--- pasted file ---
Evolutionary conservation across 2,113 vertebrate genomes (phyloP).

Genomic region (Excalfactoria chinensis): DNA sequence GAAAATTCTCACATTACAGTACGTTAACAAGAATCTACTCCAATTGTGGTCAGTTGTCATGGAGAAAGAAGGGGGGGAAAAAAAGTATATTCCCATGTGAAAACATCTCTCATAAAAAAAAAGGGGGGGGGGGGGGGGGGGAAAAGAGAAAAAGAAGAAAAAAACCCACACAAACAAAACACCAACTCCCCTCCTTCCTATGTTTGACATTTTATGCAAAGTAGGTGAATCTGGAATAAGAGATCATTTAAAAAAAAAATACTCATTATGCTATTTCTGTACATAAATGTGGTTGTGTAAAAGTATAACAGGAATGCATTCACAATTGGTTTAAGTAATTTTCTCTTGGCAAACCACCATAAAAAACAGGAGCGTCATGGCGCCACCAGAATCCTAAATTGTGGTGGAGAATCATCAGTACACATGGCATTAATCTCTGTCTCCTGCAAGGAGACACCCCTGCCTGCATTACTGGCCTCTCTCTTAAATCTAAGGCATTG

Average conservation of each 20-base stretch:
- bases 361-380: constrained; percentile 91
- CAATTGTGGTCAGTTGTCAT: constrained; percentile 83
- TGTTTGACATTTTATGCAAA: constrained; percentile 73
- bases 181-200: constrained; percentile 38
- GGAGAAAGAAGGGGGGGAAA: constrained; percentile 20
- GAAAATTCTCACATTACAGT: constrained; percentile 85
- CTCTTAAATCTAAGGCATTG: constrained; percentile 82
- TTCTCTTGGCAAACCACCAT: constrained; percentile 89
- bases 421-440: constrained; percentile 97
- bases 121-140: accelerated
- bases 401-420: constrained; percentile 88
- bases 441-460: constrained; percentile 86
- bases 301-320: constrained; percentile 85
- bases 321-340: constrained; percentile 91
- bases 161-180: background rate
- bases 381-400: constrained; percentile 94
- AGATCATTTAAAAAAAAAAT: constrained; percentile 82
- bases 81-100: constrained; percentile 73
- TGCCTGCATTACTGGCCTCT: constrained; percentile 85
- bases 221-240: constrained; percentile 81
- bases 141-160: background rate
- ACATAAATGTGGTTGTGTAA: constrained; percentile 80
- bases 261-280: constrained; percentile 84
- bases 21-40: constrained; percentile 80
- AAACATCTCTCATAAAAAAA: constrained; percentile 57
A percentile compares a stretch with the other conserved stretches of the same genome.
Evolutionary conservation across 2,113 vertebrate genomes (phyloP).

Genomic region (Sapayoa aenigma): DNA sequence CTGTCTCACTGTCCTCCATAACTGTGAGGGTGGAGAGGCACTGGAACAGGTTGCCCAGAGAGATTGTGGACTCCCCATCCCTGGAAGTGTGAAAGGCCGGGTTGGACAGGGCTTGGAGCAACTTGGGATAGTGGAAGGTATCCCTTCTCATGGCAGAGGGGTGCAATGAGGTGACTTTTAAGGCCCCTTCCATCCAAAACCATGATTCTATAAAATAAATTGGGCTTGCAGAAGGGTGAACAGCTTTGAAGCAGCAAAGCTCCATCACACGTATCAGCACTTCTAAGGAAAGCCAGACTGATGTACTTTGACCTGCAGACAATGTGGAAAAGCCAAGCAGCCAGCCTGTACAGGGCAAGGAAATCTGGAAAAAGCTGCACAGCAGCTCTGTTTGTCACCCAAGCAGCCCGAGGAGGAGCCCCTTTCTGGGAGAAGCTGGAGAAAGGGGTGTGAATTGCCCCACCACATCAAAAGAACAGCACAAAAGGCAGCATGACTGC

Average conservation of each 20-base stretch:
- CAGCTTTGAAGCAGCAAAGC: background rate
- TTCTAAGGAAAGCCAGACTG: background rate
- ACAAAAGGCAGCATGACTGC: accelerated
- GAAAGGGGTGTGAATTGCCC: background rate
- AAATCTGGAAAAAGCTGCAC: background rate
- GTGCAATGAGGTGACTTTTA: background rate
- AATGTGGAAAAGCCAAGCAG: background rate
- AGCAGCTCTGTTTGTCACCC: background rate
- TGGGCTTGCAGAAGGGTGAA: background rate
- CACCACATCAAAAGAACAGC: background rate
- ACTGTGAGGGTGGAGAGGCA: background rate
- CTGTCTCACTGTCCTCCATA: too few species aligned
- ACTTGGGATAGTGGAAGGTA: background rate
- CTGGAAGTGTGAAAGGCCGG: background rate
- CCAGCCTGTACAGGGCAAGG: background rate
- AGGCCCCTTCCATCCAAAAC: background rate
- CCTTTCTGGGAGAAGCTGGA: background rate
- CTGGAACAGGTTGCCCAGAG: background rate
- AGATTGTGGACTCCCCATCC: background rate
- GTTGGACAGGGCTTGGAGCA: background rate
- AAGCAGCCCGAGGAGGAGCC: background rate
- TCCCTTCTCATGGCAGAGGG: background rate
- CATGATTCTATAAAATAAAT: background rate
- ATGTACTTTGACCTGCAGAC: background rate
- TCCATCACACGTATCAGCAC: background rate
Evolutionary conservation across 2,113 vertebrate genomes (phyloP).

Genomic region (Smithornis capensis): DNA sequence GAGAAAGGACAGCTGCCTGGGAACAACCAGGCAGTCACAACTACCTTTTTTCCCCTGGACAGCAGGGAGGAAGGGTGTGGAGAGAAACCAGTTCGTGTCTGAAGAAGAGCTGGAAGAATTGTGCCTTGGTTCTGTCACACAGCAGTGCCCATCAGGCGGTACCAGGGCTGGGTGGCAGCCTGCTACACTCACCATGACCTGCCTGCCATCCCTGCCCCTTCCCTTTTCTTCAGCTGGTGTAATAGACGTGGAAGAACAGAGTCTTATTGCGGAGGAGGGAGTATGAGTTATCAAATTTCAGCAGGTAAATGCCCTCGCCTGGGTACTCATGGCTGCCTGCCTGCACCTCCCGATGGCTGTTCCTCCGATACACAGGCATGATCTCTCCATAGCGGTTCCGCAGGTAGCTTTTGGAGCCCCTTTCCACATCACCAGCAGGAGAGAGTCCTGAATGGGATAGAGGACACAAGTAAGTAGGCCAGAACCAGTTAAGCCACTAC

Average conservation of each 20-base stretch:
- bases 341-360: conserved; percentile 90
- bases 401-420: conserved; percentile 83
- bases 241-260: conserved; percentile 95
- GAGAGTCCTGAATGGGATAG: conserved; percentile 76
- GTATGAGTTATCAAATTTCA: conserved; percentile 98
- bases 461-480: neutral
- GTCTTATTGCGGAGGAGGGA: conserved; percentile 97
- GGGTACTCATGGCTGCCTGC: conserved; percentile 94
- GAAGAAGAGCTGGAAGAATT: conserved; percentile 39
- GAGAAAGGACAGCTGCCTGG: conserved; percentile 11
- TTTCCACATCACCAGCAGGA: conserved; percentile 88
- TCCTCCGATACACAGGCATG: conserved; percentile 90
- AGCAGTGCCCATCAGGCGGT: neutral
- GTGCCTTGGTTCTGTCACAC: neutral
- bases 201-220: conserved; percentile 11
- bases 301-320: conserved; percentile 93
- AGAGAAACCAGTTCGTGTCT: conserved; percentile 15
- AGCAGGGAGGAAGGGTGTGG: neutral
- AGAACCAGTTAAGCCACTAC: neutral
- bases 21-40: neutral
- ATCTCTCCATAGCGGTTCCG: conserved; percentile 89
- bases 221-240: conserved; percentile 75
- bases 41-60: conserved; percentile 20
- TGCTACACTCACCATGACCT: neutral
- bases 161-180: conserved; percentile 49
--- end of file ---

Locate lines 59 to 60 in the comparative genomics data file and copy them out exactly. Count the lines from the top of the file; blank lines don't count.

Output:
Genomic region (Smithornis capensis): DNA sequence GAGAAAGGACAGCTGCCTGGGAACAACCAGGCAGTCACAACTACCTTTTTTCCCCTGGACAGCAGGGAGGAAGGGTGTGGAGAGAAACCAGTTCGTGTCTGAAGAAGAGCTGGAAGAATTGTGCCTTGGTTCTGTCACACAGCAGTGCCCATCAGGCGGTACCAGGGCTGGGTGGCAGCCTGCTACACTCACCATGACCTGCCTGCCATCCCTGCCCCTTCCCTTTTCTTCAGCTGGTGTAATAGACGTGGAAGAACAGAGTCTTATTGCGGAGGAGGGAGTATGAGTTATCAAATTTCAGCAGGTAAATGCCCTCGCCTGGGTACTCATGGCTGCCTGCCTGCACCTCCCGATGGCTGTTCCTCCGATACACAGGCATGATCTCTCCATAGCGGTTCCGCAGGTAGCTTTTGGAGCCCCTTTCCACATCACCAGCAGGAGAGAGTCCTGAATGGGATAGAGGACACAAGTAAGTAGGCCAGAACCAGTTAAGCCACTAC

Average conservation of each 20-base stretch: